Big Finish Folly, Part 161 – Project: Destiny, by Cavan Scott and Mark Wright
1999: Leaving her infant son behind, a young mother named Cassandra Schofield departs Bolton, seeking a better life amid the lights of London.
2004: Despite the best efforts of the time-travelling Doctor, ‘Cassie’ Schofield dies on Dartmoor, a vampirised victim of the sinister organisation called The Forge.
2021: All grown up, and a nurse at St Gart’s Hospital, Thomas Hector Schofield – known as ‘Hex’ – meets, and becomes a companion to, that time-travelling Doctor… but remains unaware that his alien friend knew his mother, and watched her die.
1854: In the Crimean War, Hex takes a bullet, and is seriously injured. The Doctor promises to return him to St Gart’s.
2025: Now. In a London ravaged by a deadly contagion… destiny awaits.
And just as we achieve some Forge-less momentum…. oh well, it was too good to be true. Hex’s past jumps up to slap him in the face, and all of the Doctor’s pigeons come home to roost. Nearly all of them, anyway. We’re back to St Gart’s and a terrified London haunted by a powerful alien virus. Again the Doctor’s scheming comes to naught and he’s struggling, out of his depth, but unlike say Davison’s Doctor, who is just behind the beat, Sly’s Seven is buried under ever more overpowering foes. Sometimes he’s a little too much of a superhero, a bit too much like the modern TV version of himself, virtually indestructible, with all the mortality passed on to his companions. And yes, the virus has a bodycount, but it’s almost incidental alongside the Forge aspects of the story, with Hex discovering the truth about his past and Nimrod doing the gloating, vengeful bad guy part to the hilt.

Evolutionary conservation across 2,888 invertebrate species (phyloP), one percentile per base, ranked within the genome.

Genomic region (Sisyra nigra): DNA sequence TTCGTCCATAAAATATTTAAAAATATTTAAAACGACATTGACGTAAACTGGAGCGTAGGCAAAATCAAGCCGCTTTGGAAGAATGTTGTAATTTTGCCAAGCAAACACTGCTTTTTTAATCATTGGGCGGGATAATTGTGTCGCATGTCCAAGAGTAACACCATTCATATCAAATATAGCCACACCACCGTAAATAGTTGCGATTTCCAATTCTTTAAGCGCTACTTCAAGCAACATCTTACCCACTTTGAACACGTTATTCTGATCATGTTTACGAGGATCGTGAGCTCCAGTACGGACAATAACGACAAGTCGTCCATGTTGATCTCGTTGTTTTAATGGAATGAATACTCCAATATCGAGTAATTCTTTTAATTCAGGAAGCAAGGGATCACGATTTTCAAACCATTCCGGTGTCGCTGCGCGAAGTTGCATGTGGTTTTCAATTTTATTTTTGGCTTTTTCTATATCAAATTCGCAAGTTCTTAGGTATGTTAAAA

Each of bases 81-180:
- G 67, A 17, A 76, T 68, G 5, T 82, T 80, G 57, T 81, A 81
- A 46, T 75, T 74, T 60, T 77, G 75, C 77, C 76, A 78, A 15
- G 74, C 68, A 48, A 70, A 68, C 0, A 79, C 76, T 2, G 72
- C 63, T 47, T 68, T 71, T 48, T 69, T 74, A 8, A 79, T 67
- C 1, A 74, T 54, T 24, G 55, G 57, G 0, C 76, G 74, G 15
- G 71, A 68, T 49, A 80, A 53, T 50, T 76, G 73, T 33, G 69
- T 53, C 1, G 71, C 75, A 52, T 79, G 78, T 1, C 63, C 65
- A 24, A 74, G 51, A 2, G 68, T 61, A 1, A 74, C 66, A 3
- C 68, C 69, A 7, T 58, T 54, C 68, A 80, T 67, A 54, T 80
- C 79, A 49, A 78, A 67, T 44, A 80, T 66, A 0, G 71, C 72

I’ll be fair. It’s not as bad as it could have been, but being Forge-related, it’s so heavily laden with continuity that I struggled to listen to it. There are some odd inconsistencies in the characterisations and the plotting – Ace goes out vamp-hunting, albeit reluctantly, UNIT are absolutely nowhere, there are ever more layers of secrets and revelations for the Doctor and Nimrod to play off against each other, and poor Cassie gets half-resurrected as a hungry beast just to cap it off. The real problem is that it’s not the sort of Doctor Who that I can get behind. It feels far more suited to a modern-era Torchwood story than a Main Range effort, and there’s little in it that either takes the Seventh Doctor forward or harks back to the TV series.
But, at last, possibly, we’re finally free of the Forge. And instead, there’s a puzzle – who on earth could have left a sealed Time Lord coffin in the basement of the Forge’s secret lair? And who could possibly be in it…?